Just Us Ministries Inc. Food Bank has distribution every Tuesday and Thursday at 904 Young Farms Road in Cedartown. On Tuesday the distribution is from 10 a.m. to 2 p.m., and on Thursdays from 10 a.m. to noon. A picture ID is required. For more information call 770-687-1009 or 678-901-3354, e-mail justusmin.org@gmail.com, or visit Justusministries.com.

A caregivers support group meets on the second Monday of each month at 11 a.m. at Rockmart Presbyterian Church. Call 770-684-6289 for more information.

Take back your life and get help. Narconon can help you take steps to overcome addiction in your family. Call today for free for screenings or referrals at 1-800-431-1754.

Churches

The Rev. Gilbert Richardson and the Ware's Grove Church family of 200 Potash Road, invite everyone to join the Impact Service held each Sunday at 9:45 a.m., followed by regular worship services at 11:15 a.m. Bible class is held Wednesday nights at 7 p.m.

Anna Kresge United Methodist Church invites children, kindergarten age through middle school, to come to Kresge Kids each Wednesday from 6 to 7:30 p.m. Supper is provided. There is also a high school youth program as well. For more information, call 706-346-3100.

Rockmart First United Methodist Church invites the community to come out and join in worship on Sundays and Wednesdays at the church located at 135 W. Church St. Sunday morning worship begins with Bible study at 9:45 a.m., followed by Sunday school at 10 a.m. for all ages, and an 11 a.m. worship service. Wednesday night includes at 5 p.m. community meal on the last Wednesday of every month, 6 p.m. Bible study and choir practice at 7 p.m. Weekly children's events at the church include a 5:45 p.m. children and youth meal, 6:15 Children's music and MYF, followed by L.I.F.E. at 6:54 p.m. All are invited to join in. Call Rev. Martha Dye at 770-684-6251or email marthadye@ngumc.net for more information or questions. The church also updates weekly on their website at rockmartumc.org.

Harmony Baptist Church, 882 Little Harmony Rd, Cedartown (Esom Hill area) invites everyone to attend their weekly Sunday morning Services. First Sunday morning service begins at 9:45 a.m. with Sunday School followed by worship service at 11 a.m.. Our doors are open to all and we are looking forward to seeing you. For more information visit our Facebook page, Harmony Baptist church, Cedartown.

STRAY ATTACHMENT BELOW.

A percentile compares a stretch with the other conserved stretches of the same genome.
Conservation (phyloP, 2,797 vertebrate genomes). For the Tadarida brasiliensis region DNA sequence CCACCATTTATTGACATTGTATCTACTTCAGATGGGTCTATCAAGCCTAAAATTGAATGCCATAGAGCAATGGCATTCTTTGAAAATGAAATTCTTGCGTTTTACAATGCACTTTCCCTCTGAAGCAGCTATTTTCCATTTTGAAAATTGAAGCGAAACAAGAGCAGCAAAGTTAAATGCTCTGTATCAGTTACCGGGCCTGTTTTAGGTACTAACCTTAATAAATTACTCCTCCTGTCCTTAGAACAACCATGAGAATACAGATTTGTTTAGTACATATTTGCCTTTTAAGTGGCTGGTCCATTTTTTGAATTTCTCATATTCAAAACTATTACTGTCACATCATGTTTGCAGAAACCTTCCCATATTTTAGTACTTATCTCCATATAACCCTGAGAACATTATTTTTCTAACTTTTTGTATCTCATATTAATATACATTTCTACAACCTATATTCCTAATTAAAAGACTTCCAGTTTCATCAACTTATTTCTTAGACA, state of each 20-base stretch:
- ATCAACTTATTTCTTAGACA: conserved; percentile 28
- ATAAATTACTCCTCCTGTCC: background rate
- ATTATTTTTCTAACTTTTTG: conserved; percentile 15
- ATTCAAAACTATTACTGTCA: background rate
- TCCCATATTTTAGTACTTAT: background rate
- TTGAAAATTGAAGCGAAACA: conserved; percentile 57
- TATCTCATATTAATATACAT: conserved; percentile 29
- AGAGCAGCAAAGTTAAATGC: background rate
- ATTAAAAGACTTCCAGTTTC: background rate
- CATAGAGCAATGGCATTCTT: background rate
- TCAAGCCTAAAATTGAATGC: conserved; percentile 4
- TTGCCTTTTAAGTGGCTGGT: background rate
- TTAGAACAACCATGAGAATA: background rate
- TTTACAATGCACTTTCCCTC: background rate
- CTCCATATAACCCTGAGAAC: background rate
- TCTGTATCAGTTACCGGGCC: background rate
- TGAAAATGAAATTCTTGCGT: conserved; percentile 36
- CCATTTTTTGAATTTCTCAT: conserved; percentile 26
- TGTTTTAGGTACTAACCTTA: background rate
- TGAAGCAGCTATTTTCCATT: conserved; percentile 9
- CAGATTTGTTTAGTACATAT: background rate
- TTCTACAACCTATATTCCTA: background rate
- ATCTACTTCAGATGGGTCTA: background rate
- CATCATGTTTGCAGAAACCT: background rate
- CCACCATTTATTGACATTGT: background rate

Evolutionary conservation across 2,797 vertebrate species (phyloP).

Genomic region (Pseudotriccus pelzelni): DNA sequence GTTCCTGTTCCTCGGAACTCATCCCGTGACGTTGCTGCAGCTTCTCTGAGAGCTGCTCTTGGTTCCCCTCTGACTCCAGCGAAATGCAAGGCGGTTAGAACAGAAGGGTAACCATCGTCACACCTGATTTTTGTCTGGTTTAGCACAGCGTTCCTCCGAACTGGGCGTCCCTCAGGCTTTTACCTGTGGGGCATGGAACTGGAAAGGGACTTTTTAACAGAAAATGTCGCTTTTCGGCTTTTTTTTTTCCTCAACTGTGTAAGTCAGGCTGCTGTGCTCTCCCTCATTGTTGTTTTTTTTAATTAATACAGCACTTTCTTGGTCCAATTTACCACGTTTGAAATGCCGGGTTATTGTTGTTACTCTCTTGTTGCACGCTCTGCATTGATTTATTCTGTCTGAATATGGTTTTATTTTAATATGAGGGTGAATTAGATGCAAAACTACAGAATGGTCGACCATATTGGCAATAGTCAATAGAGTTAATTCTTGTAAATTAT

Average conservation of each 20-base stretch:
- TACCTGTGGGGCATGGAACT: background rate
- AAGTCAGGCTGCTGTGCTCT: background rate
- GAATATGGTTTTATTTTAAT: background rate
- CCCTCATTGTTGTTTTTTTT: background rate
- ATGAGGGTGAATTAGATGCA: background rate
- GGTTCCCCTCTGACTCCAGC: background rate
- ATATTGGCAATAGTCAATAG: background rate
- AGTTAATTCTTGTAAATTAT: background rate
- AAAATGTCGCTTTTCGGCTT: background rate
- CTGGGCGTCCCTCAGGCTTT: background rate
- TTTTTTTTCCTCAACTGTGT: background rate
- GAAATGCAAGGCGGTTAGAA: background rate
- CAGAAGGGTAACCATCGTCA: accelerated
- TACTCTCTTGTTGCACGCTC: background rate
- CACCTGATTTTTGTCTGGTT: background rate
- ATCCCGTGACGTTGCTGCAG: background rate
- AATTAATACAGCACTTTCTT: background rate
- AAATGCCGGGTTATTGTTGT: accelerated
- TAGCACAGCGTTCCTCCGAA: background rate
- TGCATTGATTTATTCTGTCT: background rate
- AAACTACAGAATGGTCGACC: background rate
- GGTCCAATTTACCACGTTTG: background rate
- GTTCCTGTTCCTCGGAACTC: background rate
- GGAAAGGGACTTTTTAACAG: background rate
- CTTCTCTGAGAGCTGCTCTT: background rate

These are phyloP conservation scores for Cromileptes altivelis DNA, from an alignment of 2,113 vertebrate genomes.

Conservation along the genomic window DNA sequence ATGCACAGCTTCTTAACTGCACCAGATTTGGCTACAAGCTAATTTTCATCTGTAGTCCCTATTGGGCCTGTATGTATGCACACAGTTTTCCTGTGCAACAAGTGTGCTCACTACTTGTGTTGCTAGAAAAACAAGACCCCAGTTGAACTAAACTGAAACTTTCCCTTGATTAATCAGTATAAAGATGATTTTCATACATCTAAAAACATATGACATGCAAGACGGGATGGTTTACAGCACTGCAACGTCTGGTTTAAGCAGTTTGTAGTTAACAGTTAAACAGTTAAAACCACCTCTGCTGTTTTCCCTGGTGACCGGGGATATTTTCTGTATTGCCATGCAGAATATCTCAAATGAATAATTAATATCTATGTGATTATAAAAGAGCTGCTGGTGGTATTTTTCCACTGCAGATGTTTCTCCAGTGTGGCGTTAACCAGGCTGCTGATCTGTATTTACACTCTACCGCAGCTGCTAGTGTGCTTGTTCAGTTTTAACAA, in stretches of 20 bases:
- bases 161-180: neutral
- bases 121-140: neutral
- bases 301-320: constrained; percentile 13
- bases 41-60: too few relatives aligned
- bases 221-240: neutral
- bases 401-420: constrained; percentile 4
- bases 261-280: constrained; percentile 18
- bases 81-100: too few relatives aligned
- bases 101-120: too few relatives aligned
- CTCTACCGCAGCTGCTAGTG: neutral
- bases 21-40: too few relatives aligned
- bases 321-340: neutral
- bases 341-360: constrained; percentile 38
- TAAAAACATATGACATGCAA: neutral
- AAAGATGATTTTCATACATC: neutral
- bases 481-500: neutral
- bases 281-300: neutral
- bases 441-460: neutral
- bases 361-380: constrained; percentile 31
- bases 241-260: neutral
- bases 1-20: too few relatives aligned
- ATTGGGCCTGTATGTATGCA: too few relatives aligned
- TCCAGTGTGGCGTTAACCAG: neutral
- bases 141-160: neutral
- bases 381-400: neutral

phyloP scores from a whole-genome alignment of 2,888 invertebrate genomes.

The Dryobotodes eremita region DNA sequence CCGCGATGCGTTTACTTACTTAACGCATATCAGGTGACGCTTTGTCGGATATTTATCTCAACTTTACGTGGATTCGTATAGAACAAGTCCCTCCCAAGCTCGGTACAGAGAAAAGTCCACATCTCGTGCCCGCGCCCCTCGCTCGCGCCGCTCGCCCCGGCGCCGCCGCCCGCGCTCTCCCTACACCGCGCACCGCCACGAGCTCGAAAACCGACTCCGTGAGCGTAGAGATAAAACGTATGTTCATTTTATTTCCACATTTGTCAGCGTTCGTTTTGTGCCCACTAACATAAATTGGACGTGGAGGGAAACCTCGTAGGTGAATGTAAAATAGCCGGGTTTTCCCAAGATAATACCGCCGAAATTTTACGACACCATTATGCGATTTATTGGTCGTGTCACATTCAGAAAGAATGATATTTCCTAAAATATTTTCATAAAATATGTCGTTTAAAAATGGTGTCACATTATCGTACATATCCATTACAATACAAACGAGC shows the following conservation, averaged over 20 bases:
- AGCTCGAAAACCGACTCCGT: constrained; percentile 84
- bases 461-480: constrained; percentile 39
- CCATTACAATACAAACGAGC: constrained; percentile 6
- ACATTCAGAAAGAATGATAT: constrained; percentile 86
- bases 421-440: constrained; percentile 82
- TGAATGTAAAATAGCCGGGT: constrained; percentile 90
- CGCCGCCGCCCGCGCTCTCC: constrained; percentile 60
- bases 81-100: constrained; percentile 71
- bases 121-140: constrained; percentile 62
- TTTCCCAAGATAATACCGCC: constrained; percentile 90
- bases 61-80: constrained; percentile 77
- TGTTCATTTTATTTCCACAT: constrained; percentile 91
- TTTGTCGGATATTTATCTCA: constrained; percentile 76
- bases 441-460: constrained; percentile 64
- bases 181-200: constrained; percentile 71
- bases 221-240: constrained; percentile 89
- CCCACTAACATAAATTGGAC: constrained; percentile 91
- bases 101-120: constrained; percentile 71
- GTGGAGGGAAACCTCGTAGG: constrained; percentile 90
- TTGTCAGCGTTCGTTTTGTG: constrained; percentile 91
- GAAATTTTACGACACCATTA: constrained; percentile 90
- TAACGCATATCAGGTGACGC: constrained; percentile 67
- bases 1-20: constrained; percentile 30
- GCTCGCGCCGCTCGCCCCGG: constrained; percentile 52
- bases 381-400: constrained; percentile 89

Shiloh Baptist Church would like to invite the community to come participate in worship services weekly at their sanctuary at 433 Shiloh Road. Join the church for Sunday school at 10 a.m., followed by 11 a.m. service or Wednesday nights at 6 p.m. Call Pastor Jamie Newsome for more information at 404-425-8510.

Cedar Lake Christian Center is a non-denominational community who invites anyone looking to find the Holy Spirit within them to come join in worship services on Sunday mornings at 10:30 a.m. with the Rev. Neil Hopper, along with Hispanic services as well to the community. Those interested in participating can join in at Cedar Lake Christian Center, located at 1890 Rome Highway, Cedartown. For more information call 770-608-0651.

Join the Church of God of the Union Assembly, 32 Prospect Road, Rockmart, for praise and worship weekly. The church welcomes anyone to come and worship regularly on Sundays and Wednesdays as well. Praise and youth services are held at 7 p.m. on Wednesday nights, and services start at 10:30 a.m. on Sunday following Sunday School at 9:45 a.m. Call Pastor Jesse Starnes at 678-757-4572 for more information.

The Church of Jesus Christ of Latter Day Saints provides opportunities to local residents interested in hearing the message of Jesus Christ. For more information about how you can speak to local Elders, contact 687-852-7497, or visit their meeting house at 10005 N. Main St., Cedartown for worship services at 10 a.m. on Sundays.

Do you have interest in studying the Bible and prophecies within? Contact Dr. Idel Suarez about a new study group being formed locally for serious scholars of the text. Contact him at 813-310-9350 for more information about how to participate and future meetings.